| Chinese  Camphor oils | cineole-terpineol-camphor (Apopin Oil) type.

Camphor oil "true" is produced by the steam distillation of the wood,
rootstumps and branches of the type of Cinnamonum Camphora known as Hon-Sho,
which grows in Formosa and Japan. [Ed Note: Hon-Sho oil holds 18.1% safrole)

Along with the crude oil comes a solid, partly crystalline mass of crude
camphor. The oil is separated from the crude camphor by filterpressing. This
yields crude camphor oil. The crude oil is subsequently fractionally
under vacuum, and yeilds another 50% of crude camphor. The remaining 50% of
filterpressed crude camphor oil is now free of camphor. It contains light
terpenes, cineole, safrole, terpineol, sesquiterpenes, and sesquiterpene
alcohols. These are separated into various fractions known as:

| White Camphor oil | The light fraction, containing cineole and        |
|                   | monoterpenes.                                     |
| Brown Camphor oil | The medium heavy fraction containing up to 80%    |
|                   | of safrole and some terpineol.                    |

  [Extended Monograph]
  Brown oil of camphor is the medium heavy fraction from vacuum distillation
  of the camphor-free oil (aka white oil, filterpressed and camphor-free).
  Brown camphor oil amounts to 6 or 7 percent of the total oil, or 20-22%
  of the decamphorised oil. Brown oil is produced almost entirely in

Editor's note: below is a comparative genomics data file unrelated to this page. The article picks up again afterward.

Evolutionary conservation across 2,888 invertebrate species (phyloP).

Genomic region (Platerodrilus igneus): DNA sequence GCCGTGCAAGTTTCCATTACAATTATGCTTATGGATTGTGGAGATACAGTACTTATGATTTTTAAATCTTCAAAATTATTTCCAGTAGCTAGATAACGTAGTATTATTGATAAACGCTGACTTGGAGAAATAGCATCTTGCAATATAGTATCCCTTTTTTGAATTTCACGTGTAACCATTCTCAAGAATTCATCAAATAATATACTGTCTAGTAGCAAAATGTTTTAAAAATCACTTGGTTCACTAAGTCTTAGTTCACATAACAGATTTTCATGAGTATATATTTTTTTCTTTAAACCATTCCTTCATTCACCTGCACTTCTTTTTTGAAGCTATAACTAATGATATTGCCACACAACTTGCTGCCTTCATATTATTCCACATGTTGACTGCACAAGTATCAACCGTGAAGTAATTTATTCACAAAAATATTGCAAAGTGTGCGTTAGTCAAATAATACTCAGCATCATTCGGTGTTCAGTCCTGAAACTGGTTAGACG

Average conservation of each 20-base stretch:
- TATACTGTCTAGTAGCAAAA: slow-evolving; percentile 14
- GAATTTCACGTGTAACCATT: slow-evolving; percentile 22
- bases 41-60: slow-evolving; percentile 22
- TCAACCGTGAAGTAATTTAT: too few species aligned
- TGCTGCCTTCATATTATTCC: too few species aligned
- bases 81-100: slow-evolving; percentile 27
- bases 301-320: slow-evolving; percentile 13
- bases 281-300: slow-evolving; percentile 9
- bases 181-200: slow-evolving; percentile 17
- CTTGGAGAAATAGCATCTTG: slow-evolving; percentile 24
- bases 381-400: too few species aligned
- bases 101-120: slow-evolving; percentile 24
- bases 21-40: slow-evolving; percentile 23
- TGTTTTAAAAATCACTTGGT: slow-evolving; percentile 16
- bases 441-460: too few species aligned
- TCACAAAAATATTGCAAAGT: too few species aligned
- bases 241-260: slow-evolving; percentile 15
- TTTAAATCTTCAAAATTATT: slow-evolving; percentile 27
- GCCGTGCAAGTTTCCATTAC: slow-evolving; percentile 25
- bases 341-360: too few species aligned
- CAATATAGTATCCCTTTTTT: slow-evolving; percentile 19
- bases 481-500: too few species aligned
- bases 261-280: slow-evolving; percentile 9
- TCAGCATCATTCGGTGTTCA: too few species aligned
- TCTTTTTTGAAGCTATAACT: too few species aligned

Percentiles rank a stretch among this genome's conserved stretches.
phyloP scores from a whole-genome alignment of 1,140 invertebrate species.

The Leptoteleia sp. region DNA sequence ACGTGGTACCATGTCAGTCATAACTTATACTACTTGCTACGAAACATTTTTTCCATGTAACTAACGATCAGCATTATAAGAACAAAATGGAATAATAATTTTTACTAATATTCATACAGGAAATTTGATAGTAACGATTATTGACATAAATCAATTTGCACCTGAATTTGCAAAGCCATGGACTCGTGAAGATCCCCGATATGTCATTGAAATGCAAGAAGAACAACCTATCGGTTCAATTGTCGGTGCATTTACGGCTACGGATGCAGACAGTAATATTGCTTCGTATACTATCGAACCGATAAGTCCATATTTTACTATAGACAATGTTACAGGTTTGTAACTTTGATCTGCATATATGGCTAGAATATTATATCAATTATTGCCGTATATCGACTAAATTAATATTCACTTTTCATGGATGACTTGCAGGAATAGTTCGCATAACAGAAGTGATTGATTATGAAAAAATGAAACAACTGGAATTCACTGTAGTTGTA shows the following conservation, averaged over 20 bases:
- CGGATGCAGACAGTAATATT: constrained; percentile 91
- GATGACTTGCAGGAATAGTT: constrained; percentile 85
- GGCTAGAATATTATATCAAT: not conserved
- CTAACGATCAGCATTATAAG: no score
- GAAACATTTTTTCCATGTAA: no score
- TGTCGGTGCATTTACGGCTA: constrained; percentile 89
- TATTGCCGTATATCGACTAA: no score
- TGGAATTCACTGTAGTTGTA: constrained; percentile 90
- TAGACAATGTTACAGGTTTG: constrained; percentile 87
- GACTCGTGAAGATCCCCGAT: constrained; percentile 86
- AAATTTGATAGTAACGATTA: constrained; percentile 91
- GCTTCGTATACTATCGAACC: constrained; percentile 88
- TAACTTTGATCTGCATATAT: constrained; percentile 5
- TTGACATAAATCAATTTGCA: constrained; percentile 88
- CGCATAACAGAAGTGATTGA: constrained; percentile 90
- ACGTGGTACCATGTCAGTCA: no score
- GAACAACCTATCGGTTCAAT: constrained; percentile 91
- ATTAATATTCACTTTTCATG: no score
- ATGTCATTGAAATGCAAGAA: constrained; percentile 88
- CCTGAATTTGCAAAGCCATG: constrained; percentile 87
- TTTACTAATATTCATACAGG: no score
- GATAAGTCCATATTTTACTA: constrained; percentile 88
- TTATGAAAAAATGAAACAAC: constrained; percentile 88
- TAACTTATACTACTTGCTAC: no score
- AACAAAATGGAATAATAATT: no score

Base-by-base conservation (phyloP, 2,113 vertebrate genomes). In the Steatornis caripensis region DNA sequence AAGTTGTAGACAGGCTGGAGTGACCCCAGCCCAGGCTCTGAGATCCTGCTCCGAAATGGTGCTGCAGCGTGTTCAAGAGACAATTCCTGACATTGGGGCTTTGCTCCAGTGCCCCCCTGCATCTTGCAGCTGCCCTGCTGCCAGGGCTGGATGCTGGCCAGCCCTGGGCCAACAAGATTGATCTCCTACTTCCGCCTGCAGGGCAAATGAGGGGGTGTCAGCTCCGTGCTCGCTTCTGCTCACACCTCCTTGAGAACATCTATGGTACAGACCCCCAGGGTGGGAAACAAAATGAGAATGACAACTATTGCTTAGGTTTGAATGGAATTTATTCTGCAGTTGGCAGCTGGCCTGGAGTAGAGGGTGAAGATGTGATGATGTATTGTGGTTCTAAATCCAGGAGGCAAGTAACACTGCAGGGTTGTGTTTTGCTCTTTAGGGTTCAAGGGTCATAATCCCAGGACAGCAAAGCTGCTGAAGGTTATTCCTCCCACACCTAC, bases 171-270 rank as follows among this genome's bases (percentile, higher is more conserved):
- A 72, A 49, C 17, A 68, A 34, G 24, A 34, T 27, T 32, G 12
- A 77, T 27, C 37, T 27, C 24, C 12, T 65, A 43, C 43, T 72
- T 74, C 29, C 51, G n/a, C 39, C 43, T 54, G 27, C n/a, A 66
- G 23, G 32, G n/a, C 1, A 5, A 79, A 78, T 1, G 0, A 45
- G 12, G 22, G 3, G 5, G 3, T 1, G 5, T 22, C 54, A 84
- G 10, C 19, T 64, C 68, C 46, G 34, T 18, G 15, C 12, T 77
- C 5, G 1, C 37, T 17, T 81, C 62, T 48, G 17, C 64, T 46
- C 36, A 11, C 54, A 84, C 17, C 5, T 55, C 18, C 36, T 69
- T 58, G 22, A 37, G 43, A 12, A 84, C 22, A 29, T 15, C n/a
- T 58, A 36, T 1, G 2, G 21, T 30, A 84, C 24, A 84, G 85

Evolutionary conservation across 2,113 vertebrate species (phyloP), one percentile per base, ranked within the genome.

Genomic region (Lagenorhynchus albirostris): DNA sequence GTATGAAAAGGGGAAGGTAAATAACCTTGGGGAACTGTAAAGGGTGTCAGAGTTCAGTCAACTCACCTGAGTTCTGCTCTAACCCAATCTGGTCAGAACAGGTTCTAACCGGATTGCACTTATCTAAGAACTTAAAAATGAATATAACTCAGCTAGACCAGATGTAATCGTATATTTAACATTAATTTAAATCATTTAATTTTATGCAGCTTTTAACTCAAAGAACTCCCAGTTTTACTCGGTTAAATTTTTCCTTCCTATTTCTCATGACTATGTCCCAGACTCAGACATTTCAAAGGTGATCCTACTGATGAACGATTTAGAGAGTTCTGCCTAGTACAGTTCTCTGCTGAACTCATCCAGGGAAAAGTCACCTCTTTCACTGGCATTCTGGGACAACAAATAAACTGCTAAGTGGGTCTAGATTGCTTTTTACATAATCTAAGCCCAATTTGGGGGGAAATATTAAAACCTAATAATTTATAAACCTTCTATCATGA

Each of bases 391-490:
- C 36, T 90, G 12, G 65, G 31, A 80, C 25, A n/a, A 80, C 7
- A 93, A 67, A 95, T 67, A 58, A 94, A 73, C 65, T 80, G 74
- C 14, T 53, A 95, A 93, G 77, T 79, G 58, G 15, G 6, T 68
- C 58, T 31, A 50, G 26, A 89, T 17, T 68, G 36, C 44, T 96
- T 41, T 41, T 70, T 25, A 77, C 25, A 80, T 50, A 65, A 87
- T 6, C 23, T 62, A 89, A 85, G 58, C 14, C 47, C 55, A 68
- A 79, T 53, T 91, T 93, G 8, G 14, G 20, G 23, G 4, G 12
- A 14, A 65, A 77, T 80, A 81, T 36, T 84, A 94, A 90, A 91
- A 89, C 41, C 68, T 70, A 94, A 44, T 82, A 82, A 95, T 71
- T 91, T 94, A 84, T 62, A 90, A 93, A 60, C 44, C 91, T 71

Formosa and Japan, from the Hon-Sho type of cinnamomum camphora, the
  camphor tree.

  This fraction is most interesting from the perfumer's point of view. Its
  main constituent is safrole, and the redistilled brown camphor can be used
  directly in soaps for its magnificent masking effect. The safrole can be
  isolated from the oil and used as a starting material for heliotropine,
  vanillin and other perfume materials. Terpineol is also separated during
  the safrole-isolation and serves as is or may be transformed into terpinyl

  An artificial sassafras oil, "Oil Camphor Sassafrassy" is also produced
  from the brown oil by rectification and adjustment of the content of
  safrole, terpenes, etc.

The extended monograph seems to be where i got things confused -  on reinspection - looks like I may only get 20-22% safrole out..

Oh well still worth it.

as for the trees, hacking them down seems a little extreme to me


  • Guest
Holy crap. I remember making Camphor oil in...
« Reply #8 on: August 03, 2004, 08:44:00 PM »
Holy crap.  I remember making Camphor oil in organic chem many years back.  Little did I realise the significance at the time.  I'll have to dig out my old lab book some time and see exactly what it was we did.


  • Guest
« Reply #9 on: August 04, 2004, 05:18:00 PM »
but camphor is only good for vicks vapour rub - all the goodness  :)  (safrole - dimethoxy) is somewhat more complicated


  • Guest
im back..
« Reply #10 on: August 09, 2004, 08:22:00 PM »
thanks for the input everyone, sorry i was gone for a little bit i couldnt respond.. As for where this picture is from, swim lives in northern california (usa). ill get better pictures up soon as i can, my camera batterys are charging.. has anyone here ever distilled safrole from a camphor tree succesfuly? the whole natural route to mdma sounds so, well natural. i really like the idea. besides camphor trees, and sassafras has anyone made there own essential oils from other plants?


  • Guest
has anyone here ever distilled safrole from a...
« Reply #11 on: August 09, 2004, 11:24:00 PM »
has anyone here ever distilled safrole from a camphor tree succesfuly?
Myself, no, but i know another non-hive bee who has.
Refer to rhodiums site for safrole content:

So by all means give it a go, but read the extended into below the table to give you a little more info on how to go about it...